James Bay Rain Garden

Once upon a time (way back in the 90’s) I went to the park on the corner of Superior and St. Lawrence streets to enjoy a game of softball.  The sun was shining, the game was fun, but the temperature was several degrees below the rest of town.  Despite the gorgeous site at Fisherman’s Wharf, it was one of my least favourite parks to hang out in.

new life for the park at Fisherman's Wharf
photo by SVSeekins

Recently this park has climbed up several notches in my esteem.  The city of Victoria has completed a massive makeover.

rolling hills & wandering trails circle the rain garden
photo by SVSeekins

Now it’s a leap to imagine the flat sports field.  Brand spanking new hills block views of the urban streets & buildings.  The varied landscape creates a feeling of privacy.  It makes the green space seem larger than it really is.

Wandering pathways lead to several garden rooms.  I especially like with the emphasis on native plants & trees.  A walk along one of the trails feels so much more peaceful than one on the sidewalk just a few yards away.

excess water will flood into the storm drain (far left)
photo by SVSeekins

Part of the new design is a rain garden.  By coincidence  the same folks that created the Atrium rain garden that I like so much, also came up with this design.

The James Bay project has a much larger retention pond than the little boulevards at Yates and Blanchard streets.

It’s engineered so that the local streets & parking areas provide the runoff water for the large rain garden.  Notice how deep the pond can get before excess water flows into the raised storm drain.  I’m so curious to come back to see the ponds in the peak of rainy season.

in homage to the shoreline & sandy beach of years ago
photo by SVSeekins

A stone wall winds around the park, showing where the natural shoreline used to be.  In one place, The Victoria Parks Department has even gone to the length of adding sand, grasses and logs reminiscent of the past beach.  Isn’t it charming?

the playground near Fisherman's Wharf
photo by SVSeekins

Being near all the boats at Fisherman’s Wharf, it seems suitable that the playground matches with a shipwreck at its entry gate

An open grassy areaa looks out at Fishernan's Wharf
photo by SVSeekins

And for folks that really do want to throw around a baseball, there still is a wide open grassy area.  My imagination has an active game of Frisbee tag keeping me warm against the cool sea breeze.

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© copyright 2013 SVSeekins

Is It Art?

solar powered compactor 1
photo by Barbara Hansen

Is garbage art?  Well, I reckon that even if the garbage itself isn’t, at least the garbage container can be.  We ran across this example on the Westsong Walkway the other day.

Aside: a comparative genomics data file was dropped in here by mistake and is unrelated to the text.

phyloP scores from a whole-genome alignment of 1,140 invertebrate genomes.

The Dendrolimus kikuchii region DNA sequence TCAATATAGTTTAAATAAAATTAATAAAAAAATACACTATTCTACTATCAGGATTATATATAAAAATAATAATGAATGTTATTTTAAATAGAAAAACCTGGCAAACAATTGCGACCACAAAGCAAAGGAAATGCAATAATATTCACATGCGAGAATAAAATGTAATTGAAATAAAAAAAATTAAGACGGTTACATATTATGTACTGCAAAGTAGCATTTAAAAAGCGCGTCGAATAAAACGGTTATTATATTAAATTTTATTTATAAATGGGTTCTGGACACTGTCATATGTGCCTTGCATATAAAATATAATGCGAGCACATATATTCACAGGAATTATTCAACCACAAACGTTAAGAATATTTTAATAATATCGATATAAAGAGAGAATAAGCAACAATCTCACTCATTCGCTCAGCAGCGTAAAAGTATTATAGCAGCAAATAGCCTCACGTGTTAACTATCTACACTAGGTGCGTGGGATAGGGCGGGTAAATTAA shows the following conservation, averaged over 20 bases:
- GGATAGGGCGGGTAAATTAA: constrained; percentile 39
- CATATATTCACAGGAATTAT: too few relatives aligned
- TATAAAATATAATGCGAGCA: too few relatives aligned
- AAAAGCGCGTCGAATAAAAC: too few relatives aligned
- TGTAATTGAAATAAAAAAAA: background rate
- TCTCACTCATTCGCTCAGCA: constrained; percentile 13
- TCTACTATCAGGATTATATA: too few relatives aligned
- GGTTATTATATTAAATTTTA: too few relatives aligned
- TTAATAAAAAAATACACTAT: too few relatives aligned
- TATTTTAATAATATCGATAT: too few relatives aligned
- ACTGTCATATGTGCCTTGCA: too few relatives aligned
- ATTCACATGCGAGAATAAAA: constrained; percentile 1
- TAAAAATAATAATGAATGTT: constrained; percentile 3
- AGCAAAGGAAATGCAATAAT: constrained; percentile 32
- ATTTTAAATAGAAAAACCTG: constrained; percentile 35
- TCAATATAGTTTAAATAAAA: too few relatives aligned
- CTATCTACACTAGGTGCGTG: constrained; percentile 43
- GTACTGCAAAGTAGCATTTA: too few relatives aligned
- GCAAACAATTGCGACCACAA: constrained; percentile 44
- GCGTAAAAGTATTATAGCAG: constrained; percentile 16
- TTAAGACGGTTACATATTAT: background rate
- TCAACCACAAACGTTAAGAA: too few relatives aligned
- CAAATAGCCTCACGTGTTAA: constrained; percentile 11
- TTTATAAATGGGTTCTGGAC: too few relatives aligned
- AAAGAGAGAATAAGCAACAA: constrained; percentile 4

Kinda pretty, isn’t it?

solar powered compactor 1
photo by Barbara Hansen

It’s also kinda useful.  It’s a handy place to store garbage – and apparently it will hold a good deal of it.  It’s not only a container – it’s a compactor (and a solar-powered one at that!)

Esquimalt has used the ‘Big Belly’ compactors since 2007.  Considering that the compactor can contain 5 to 10 times the load of a regular trash can, it sure makes for a more tidy park – and for a decent savings in garbage collection.

It’s no wonder we’re starting to see more of these machines around.  I especially look forward to seeing more artistic ones.

Here’s a thought – where have you seen one?  was it pretty, too?  🙂

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© copyright 2013 SVSeekins

Human Sundial

Sundial at BC's Government House
photo by SVSeekins

Sundials are pretty in a garden & all, but do they actually work?  How accurate are they?  And honestly – what’s the point?

Interactive Sundial 1/4
photo by Barbara Hansen

The other day I happened across an interactive sundial.

Interactive Sundial 2/4
photo by SVSeekins

It’s huge – – spanning a wide intersection of pathways at the Ogden Point Breakwater.  The interaction happens when a person stands in one particular spot on the giant clock.  From that spot a shadow is cast across the clock.  The numbers around the edge identify the time.

Interactive Sundial 3/4
photo by SVSeekins

Yup, it works!  And go figure – throughout the year it keeps time varying 15 minutes at the most.

Now I can time my walks along the breakwater, start to finish, without looking at my watch.

It’s fun & functional public art.   🙂

(Kudos go out to the BC Capital Commission,  the Victoria Harbour Authority, and artist Andrei Golovkine for getting this BC 150 Legacy Project done.)

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© copyright 2013 SVSeekins

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  • Ogden Point before the handrails
  • Ogden Point after the handrails

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